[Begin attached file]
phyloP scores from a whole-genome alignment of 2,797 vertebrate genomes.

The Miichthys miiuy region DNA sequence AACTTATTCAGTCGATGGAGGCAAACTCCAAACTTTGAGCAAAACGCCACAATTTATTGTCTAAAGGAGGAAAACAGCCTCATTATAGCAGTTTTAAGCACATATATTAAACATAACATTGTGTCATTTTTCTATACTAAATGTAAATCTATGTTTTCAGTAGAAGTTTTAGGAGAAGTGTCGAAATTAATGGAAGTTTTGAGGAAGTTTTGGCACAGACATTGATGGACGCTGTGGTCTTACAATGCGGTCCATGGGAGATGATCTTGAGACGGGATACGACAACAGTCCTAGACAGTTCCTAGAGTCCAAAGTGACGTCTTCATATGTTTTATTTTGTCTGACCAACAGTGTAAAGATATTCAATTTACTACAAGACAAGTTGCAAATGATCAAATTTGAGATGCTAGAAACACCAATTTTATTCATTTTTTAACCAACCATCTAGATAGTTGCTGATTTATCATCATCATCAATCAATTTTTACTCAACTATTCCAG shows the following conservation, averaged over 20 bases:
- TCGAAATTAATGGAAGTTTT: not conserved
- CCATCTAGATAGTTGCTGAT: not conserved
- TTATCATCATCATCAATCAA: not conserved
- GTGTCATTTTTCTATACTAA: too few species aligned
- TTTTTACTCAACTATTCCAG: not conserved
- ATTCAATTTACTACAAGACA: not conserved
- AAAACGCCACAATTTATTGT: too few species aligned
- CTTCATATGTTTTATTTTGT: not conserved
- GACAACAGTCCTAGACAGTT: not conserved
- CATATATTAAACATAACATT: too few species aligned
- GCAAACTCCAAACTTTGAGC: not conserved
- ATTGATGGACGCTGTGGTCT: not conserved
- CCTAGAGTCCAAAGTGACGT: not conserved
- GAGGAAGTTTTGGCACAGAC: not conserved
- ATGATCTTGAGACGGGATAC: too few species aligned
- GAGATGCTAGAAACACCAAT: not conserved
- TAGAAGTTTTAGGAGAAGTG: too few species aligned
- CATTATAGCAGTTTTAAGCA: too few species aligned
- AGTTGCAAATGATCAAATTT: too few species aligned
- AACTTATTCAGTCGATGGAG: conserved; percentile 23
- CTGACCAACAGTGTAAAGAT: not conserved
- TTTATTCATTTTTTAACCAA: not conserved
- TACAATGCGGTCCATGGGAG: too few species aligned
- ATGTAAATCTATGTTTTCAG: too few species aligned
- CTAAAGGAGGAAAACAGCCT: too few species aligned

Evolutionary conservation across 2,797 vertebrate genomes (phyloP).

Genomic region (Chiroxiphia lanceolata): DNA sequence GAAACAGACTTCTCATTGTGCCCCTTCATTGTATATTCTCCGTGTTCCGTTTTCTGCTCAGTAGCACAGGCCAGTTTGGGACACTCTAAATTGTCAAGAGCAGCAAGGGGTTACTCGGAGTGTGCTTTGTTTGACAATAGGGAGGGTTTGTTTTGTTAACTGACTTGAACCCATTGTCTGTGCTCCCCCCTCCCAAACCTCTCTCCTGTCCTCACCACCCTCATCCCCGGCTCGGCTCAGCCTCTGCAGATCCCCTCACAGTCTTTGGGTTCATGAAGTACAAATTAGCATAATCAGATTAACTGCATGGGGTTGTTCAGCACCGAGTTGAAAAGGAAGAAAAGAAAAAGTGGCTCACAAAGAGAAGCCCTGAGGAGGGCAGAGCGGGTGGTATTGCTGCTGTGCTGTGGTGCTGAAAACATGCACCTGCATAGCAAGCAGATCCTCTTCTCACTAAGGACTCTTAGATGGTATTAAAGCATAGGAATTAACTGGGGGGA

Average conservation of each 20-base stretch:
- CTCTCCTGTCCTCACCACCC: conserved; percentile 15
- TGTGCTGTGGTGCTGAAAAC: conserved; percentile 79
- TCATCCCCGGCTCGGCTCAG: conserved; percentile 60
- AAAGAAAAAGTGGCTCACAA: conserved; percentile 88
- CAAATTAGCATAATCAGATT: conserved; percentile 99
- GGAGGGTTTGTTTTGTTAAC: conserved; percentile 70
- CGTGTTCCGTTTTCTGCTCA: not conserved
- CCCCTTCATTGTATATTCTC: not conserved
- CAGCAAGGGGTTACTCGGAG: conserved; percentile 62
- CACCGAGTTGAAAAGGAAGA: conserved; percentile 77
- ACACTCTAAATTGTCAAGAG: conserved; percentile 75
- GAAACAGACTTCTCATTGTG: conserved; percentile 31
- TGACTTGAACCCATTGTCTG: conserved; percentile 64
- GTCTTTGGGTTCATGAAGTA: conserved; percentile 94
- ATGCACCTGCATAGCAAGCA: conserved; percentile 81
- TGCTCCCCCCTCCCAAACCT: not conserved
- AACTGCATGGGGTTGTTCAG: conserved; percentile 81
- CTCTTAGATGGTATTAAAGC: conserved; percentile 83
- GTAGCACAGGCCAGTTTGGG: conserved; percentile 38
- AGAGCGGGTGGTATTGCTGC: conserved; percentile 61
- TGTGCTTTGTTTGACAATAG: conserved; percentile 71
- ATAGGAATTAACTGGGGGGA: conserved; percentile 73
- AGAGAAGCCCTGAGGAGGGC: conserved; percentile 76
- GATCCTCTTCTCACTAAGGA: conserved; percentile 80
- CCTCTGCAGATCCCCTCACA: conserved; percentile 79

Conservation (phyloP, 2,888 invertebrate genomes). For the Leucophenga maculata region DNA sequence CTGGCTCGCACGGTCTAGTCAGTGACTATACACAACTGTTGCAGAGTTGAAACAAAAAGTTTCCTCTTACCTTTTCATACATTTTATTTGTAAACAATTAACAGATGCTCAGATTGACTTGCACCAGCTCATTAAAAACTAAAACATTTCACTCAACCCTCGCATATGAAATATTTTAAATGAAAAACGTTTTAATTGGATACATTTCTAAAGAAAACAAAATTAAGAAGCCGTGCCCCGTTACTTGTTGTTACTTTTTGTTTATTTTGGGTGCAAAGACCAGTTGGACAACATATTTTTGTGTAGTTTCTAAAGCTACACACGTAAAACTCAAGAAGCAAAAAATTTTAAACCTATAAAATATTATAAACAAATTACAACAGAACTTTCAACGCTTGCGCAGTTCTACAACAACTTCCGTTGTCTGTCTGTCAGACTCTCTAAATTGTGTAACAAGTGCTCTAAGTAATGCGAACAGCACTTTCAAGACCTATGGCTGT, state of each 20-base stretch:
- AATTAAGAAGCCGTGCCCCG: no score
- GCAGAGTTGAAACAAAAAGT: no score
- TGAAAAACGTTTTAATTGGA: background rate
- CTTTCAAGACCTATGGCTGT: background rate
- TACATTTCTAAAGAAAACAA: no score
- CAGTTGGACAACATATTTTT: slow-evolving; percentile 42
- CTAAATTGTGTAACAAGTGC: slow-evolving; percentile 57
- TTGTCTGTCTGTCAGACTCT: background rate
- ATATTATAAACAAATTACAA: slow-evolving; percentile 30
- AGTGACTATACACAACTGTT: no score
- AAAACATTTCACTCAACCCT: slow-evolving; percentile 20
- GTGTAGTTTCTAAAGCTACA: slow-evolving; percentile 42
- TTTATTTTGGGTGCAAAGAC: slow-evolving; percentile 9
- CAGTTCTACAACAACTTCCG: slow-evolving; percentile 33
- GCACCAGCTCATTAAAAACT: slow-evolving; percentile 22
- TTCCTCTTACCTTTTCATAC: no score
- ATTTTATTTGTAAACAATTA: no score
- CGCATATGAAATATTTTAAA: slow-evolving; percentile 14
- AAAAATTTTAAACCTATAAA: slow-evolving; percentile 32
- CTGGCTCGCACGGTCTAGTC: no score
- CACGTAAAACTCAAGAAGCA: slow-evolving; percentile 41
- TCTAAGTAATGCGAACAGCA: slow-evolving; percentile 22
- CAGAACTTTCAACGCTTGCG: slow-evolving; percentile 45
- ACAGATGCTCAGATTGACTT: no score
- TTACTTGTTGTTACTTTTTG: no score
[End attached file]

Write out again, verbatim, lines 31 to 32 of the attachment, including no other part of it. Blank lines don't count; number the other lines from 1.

- CTCTCCTGTCCTCACCACCC: conserved; percentile 15
- TGTGCTGTGGTGCTGAAAAC: conserved; percentile 79